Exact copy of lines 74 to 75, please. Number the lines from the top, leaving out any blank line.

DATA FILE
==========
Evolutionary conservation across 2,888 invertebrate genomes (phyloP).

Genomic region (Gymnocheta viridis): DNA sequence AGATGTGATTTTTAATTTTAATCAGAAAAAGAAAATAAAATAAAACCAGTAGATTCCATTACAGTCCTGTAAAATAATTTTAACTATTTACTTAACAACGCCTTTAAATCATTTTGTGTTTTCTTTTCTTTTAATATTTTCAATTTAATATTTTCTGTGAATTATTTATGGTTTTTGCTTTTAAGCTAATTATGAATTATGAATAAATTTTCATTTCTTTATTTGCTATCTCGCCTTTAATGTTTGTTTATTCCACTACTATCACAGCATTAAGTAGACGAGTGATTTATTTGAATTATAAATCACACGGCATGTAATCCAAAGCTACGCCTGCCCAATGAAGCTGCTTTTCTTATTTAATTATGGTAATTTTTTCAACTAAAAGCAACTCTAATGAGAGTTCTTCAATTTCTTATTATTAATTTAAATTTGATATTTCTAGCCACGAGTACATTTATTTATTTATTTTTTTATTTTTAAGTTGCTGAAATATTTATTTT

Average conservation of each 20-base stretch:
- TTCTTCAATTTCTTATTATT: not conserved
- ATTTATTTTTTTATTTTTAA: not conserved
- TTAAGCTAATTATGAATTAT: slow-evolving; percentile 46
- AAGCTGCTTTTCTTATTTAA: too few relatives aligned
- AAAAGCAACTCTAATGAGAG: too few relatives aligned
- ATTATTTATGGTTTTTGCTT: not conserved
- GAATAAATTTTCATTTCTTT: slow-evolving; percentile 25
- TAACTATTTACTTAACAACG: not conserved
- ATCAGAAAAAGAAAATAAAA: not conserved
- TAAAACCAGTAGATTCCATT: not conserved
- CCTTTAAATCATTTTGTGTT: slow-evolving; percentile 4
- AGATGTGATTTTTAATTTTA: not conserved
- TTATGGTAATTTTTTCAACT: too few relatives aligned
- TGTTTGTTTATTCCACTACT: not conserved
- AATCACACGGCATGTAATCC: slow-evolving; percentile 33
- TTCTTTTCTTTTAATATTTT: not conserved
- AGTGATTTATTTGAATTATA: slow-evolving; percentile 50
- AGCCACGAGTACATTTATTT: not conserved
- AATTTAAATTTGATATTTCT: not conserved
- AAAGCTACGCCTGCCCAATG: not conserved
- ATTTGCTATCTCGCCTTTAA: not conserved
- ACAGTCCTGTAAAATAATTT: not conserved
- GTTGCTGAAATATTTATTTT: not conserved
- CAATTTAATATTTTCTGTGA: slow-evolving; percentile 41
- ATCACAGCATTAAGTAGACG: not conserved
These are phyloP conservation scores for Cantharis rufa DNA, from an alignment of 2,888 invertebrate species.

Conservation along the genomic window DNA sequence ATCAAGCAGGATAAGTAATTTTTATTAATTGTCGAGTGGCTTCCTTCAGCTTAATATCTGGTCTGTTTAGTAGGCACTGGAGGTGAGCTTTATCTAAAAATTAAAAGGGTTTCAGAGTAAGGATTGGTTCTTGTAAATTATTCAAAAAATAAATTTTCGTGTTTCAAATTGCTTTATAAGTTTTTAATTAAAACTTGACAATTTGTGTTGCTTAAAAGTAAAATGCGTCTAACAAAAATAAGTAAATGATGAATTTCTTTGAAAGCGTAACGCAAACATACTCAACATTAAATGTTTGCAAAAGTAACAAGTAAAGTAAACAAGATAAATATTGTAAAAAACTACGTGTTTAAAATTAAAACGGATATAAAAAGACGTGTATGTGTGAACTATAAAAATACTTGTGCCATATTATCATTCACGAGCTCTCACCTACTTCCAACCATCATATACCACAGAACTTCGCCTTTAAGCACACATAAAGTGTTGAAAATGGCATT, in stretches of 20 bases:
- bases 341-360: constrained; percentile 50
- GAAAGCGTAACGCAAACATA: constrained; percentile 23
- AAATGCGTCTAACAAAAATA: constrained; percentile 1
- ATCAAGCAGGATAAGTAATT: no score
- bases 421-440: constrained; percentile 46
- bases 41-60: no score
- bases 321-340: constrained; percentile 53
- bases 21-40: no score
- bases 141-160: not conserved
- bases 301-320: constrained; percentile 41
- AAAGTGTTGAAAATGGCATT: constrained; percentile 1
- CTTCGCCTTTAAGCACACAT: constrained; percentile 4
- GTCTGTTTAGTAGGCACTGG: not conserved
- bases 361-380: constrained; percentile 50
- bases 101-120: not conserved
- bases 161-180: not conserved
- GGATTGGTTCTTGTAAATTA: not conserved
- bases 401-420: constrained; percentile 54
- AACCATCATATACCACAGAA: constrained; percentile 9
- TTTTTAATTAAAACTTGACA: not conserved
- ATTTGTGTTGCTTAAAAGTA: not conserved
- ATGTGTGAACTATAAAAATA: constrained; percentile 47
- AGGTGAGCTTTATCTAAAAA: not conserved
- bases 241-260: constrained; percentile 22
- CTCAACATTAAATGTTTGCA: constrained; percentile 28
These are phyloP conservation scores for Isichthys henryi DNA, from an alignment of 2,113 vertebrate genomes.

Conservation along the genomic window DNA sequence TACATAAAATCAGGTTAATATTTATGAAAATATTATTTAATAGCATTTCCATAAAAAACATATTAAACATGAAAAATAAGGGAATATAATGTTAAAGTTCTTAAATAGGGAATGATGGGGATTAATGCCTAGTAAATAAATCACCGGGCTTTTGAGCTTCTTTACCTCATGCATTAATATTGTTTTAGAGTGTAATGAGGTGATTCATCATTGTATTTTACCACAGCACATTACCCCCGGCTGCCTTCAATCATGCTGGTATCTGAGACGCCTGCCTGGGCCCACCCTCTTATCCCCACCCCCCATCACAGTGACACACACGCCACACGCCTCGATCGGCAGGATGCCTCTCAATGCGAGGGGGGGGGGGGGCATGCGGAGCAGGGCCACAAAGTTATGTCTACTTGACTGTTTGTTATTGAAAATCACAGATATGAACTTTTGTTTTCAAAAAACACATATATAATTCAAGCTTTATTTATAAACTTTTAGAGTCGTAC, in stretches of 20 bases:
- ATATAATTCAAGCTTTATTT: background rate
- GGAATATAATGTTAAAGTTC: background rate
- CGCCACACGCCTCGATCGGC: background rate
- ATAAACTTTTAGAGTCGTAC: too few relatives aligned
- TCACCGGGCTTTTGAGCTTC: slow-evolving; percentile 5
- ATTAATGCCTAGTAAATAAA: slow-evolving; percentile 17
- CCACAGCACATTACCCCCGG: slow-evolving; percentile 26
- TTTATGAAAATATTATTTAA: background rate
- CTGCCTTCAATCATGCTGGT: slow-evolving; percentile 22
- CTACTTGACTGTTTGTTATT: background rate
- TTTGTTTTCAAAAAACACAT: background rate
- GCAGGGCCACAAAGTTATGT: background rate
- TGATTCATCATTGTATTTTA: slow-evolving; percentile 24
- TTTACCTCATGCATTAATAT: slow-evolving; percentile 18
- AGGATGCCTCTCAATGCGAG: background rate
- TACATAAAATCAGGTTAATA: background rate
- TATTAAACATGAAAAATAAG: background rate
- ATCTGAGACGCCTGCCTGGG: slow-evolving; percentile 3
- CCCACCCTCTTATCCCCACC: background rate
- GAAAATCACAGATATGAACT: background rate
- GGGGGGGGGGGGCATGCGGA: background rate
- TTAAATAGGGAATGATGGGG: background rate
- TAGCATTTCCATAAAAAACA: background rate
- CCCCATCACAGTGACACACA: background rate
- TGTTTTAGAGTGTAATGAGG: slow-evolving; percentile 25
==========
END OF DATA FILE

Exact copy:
- TATTAAACATGAAAAATAAG: background rate
- ATCTGAGACGCCTGCCTGGG: slow-evolving; percentile 3